Bruce Springsteen originally wrote "Hungry Heart" for The Ramones, but decided to keep it for himself on the advice of his producer and manager, Jon Landau.
The French part in Talking Heads' "Psycho Killer" explains that the killer is going after a girl, like Norman Bates in the movie Psycho.
James Taylor wrote "Sweet Baby James" during a road trip to Virginia in honor of his brother’s new baby, also named James, whom he was about to meet for the first time.
Holland-Dozier-Holland originally wrote "Where Did Our Love Go" with The Marvelettes in mind, but they turned it down. Marvelettes lead singer Gladys Horton sang in a lower key than Diana Ross, so when The Supremes came to record the tune, Ross was forced to sing in a lower, breathier style than she was used to.
Mary J. Blige had regrets over singing about getting drunk in "Family Affair."
Gwen Stefani wrote "Just a Girl" as a message to her overprotective father.
Roger tells the stories behind some of his biggest hits, including "Give a Little Bit," "Take the Long Way Home" and "The Logical Song."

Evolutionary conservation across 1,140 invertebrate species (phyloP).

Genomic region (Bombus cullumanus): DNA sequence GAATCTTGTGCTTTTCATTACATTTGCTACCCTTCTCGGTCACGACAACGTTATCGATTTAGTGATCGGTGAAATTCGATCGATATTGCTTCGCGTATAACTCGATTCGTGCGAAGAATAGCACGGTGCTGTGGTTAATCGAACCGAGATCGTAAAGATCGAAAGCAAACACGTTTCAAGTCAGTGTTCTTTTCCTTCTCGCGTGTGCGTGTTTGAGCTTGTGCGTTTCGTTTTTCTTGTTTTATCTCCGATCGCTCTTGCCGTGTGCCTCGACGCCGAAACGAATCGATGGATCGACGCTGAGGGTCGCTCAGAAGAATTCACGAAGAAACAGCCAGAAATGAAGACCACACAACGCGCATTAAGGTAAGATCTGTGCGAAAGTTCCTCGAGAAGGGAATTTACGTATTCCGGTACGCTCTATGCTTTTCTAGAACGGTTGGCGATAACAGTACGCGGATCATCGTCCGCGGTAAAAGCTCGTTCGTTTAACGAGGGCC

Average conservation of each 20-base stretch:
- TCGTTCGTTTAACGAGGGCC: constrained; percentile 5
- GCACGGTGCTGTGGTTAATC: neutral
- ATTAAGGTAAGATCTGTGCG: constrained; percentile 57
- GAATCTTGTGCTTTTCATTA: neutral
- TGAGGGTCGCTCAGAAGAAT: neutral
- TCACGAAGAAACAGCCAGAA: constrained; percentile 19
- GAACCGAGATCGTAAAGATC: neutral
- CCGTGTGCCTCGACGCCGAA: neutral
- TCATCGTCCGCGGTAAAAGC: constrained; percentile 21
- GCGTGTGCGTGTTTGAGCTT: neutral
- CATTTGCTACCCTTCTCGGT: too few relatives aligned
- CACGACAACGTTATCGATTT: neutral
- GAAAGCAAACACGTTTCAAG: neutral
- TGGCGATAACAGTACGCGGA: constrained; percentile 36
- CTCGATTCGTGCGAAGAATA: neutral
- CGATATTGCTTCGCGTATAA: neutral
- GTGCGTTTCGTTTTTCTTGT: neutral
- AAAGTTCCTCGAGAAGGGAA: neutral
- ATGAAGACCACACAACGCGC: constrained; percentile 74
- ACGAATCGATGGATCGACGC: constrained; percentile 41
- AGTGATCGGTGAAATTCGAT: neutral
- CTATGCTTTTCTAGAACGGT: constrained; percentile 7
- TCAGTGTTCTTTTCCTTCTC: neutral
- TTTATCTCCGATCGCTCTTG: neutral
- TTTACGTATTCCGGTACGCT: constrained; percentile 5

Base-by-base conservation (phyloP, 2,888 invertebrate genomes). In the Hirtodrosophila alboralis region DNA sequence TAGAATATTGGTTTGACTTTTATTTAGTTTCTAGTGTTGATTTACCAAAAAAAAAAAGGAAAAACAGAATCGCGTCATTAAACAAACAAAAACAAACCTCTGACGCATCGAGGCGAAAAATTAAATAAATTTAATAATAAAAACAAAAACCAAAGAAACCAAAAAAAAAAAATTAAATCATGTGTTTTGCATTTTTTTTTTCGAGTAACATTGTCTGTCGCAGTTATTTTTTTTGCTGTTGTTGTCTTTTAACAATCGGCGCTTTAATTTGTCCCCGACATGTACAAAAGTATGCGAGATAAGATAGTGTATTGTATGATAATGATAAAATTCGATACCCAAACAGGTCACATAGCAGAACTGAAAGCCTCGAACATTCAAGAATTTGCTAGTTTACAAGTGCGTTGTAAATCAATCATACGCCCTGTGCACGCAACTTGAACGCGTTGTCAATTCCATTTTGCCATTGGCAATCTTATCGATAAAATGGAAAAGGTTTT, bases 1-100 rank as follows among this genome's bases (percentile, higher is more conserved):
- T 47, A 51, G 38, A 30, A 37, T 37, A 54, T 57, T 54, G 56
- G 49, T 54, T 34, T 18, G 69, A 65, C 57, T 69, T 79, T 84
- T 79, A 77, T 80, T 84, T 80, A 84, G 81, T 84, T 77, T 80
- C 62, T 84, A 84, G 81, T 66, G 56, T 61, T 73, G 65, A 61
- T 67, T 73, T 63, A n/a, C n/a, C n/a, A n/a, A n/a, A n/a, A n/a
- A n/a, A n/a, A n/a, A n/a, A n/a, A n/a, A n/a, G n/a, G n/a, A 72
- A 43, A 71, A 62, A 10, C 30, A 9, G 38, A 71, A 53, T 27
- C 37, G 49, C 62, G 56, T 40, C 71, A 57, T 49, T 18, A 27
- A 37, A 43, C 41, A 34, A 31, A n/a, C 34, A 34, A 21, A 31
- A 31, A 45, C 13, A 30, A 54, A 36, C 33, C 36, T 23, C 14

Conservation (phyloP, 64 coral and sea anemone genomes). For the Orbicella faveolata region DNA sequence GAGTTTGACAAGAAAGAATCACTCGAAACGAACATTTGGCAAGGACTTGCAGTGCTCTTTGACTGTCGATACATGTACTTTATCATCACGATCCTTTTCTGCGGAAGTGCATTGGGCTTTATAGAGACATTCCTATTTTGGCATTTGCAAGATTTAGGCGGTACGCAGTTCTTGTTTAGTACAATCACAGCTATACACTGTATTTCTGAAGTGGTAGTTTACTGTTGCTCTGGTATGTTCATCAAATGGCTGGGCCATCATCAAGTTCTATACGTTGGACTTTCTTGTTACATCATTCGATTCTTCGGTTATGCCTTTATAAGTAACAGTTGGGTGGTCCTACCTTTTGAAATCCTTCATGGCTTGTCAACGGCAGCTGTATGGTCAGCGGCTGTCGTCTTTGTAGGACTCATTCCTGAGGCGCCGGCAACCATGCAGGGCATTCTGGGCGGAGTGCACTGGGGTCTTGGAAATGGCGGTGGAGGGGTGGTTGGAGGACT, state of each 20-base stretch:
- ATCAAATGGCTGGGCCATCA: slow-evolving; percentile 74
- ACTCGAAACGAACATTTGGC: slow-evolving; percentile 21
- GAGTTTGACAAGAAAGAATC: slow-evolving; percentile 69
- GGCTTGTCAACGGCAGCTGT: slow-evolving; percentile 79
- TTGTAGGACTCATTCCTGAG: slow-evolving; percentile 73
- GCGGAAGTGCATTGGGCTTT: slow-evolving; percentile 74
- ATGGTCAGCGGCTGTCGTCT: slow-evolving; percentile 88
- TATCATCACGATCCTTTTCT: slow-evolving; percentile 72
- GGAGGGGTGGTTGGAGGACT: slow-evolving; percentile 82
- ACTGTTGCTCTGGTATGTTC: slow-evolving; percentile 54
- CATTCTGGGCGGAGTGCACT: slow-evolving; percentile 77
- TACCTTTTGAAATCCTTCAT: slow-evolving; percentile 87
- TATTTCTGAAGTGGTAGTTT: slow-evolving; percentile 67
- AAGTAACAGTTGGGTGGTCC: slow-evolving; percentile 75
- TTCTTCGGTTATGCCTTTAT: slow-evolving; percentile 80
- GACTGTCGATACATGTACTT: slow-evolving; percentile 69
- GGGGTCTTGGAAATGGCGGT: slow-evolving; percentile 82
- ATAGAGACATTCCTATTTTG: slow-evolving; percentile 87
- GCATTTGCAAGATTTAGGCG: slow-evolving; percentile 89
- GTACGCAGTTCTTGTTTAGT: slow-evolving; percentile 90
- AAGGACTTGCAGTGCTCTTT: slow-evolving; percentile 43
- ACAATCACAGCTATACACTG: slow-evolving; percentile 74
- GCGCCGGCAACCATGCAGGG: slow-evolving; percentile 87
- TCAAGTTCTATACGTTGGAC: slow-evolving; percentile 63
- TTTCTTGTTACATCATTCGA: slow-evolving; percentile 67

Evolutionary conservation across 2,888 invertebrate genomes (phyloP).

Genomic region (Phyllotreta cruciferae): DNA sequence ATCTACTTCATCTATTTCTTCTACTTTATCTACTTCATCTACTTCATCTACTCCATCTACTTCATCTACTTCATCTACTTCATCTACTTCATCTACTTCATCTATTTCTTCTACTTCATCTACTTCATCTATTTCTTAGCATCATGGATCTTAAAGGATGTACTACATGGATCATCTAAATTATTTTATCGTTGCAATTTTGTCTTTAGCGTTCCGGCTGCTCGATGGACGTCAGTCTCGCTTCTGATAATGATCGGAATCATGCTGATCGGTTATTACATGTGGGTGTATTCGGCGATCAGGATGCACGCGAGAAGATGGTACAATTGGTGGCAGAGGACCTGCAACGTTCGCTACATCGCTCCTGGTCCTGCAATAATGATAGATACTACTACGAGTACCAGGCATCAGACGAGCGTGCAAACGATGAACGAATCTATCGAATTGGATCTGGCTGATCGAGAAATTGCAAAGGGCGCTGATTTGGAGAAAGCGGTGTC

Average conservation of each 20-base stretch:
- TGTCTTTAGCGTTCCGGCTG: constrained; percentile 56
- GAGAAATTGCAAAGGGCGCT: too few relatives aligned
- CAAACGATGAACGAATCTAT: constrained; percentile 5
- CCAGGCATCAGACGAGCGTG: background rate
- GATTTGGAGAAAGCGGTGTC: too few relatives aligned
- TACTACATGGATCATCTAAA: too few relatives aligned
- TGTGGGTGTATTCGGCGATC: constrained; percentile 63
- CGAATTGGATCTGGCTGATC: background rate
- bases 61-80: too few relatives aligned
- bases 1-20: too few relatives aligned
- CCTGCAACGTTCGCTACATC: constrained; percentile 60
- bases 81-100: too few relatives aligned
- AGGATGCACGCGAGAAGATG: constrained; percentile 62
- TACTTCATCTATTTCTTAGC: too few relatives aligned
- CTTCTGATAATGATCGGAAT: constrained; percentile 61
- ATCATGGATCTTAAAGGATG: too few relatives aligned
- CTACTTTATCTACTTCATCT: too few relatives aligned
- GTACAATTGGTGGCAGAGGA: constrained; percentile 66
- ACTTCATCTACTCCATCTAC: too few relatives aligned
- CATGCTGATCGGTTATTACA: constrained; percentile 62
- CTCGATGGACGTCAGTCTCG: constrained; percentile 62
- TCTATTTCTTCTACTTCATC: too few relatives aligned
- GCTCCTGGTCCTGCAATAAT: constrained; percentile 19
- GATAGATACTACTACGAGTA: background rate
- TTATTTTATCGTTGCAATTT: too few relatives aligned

From the lake in "Roundabout" to Sister Bluebird in "Starship Trooper," Jon Anderson talks about how nature and spirituality play into his lyrics for Yes.
Michael tells the story of "Send Me On My Way," and explains why some of the words in the song don't have a literal meaning.
The Kiss rocker covers a lot of ground in this interview, including why there are no Kiss collaborations, and why the Rock Hall has "become a sham."
Here's what happens when an opening act is really out of place with the headliner, like when Beastie Boys opened for Madonna.
He's a singer and an actor, but as a songwriter Paul helped make Kermit a cultured frog, turned a bank commercial into a huge hit and made love both "exciting and new" and "soft as an easy chair."